[11:50:40] BOLDUAN: Chris, thank you so much.
Let's discuss the security situation at home and the investigation into the terror attack in Istanbul with Juliette Kayyem, CNN national security analyst; David Katz, a former DEA official; and Bob Baer, CNN intelligence and security analyst, all with me.
Juliette, if you are sitting at DHS, how is it different than last week? We are heading into the July 4th holiday. What's different?
JULIETTE KAYYEM, CNN NATIONAL SECURITY ANALYST: We are right now dealing with the House head of Homeland Security releasing a name based on his own sources about how this investigation is unfolding. This is a name coming on the U.S. side for an attack that did not happen here. How dangerous that is for an investigation. He is a House Homeland Committee head, McCaul.
BOLDUAN: Mike McCaul.
KAYYEM: Mike McCaul. People need to understand, this name and the investigation, we shouldn't know that. I don't blame CNN for reporting it. How outrageous and dangerous this is. It impacts the homeland. The homeland now is ratcheted up because of July 4th. Phone calls going on hourly about the threat assessment. Each airport is deploying massive amounts of resources from dogs to roving patrols to undercover cops. In doing that, to protect the American public but to ensure that the weight time is under 20 minutes. 92 percent of people going through airports are going to wait less than 20 minutes. They are going to constantly balance those two factors over the course of the weekend. BOLDUAN: Bob, what do you think? Is it dangerous this man's name is
out there now?
BOB BAER, CNN INTELLIGENCE & SECURITY ANALYST: I think they are letting the police know. People from the Caucasus made in threat. The Chechen threat is very clear. It is very clear the two young men did not wire that. There may be other people out there. We know very little about the Chechens. It is a new threat for us. It is not like the Palestinian or ISIS. It's entirely new. This is an insulated community. We have to take it seriously.
BOLDUAN: David, it seems like a conflicting picture is being painted. You have residents saying they smelled chemicals from the apartment. You have Turkish officials saying they believe that the suicide vests were created outside of the country and brought in. Can these two things be right?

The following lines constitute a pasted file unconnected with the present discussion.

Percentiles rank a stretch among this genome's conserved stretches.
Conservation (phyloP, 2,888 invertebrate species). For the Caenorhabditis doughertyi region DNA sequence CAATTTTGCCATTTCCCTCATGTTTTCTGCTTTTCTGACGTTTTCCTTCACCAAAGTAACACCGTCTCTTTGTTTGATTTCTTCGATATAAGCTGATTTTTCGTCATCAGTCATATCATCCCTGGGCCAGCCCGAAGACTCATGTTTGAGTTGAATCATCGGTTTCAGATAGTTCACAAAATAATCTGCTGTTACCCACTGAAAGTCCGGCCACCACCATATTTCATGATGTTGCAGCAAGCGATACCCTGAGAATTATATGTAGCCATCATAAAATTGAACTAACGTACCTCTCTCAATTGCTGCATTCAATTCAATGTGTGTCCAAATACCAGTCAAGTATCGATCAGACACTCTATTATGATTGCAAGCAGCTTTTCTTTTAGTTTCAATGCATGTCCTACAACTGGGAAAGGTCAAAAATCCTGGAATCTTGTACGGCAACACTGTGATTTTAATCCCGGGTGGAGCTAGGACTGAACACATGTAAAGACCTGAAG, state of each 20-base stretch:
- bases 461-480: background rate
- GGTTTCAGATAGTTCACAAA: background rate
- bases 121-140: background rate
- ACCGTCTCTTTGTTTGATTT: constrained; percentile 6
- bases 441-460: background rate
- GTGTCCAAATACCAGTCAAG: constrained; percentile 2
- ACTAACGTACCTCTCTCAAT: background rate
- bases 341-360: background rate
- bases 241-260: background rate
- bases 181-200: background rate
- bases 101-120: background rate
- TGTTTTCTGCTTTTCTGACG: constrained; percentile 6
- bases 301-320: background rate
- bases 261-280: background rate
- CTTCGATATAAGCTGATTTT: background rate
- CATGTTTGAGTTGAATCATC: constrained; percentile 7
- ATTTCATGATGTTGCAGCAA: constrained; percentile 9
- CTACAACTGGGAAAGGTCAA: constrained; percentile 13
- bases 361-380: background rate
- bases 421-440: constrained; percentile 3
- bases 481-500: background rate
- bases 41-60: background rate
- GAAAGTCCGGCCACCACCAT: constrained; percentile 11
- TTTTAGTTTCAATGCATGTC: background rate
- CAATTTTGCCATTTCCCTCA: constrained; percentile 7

DAVID KATZ, FORMER DEA AGENT & FIREARMS & HOMELAND SECURITY EXPERT: Yes. You can bring some components, the final assembly in the apartment. I don't think they are inconsistent. I think the name of the guy is irrelevant. The speed at which people are processed through TSA is irrelevant. These guys are not interested in getting on the plane. What they are interested in doing is going to the airport where there are large numbers of unsecured area, wherever you cue up. It could be Times Square, 34th Street Macy's at Christmastime. What we know about the Chechens, 385 dead in the school. Half are children. We have to have a whole different mind- set. We are going to be hearing this where Islamic radical terrorists are making this here, abroad, our allies. It doesn't matter. They are looking for soft targets and undefended, unprotected people. That's what we are not prepared for.
BOLDUAN: We'll see if it's now a renewed or knew focus on these Caucuses and the Caucuses regions.
Thank you so much.
[11:55:16] Soon, we are going to hear from Donald Trump. He is live in Denver. He will be speaking, as you see right there, before a big crowd of conservatives. Will he continue to call out his Republican rivals as he has in the past or will we see a change in tone? Scripted Trump or off-the-cuff Trump? We'll bring it to you live.
BOLDUAN: This week's "CNN Hero" has helped more than 800 refugee children adapt and rebuild their lives after fleeing war-torn countries. Take a look.
(BEGIN VIDEO CLIP)
UNIDENTIFIED CNN HERO: There are so many things stacked against them. You're competing against people that are 10 steps ahead of you. How are you going to catch up, stand out, and contribute successfully? We are getting people from all over the world from all different faiths to come together to do something great. (SHOUTING)
(END VIDEO CLIP)
BOLDUAN: For more on this story, you can go to CNNheroes.com and nominate someone you think should join the ranks of 2016 "CNN Hero."
Thank you so much for joining us AT THIS HOUR.
"Legal View" with Ashleigh Banfield starts right now.
ANNOUNCER: This is CNN breaking news.
[12:00:06] ASHLEIGH BANFIELD, CNN ANCHOR: Hello, everybody. I'm Ashleigh Banfield. Welcome to "Legal View."
The breaking news this hour, all about the United States attorney general. And --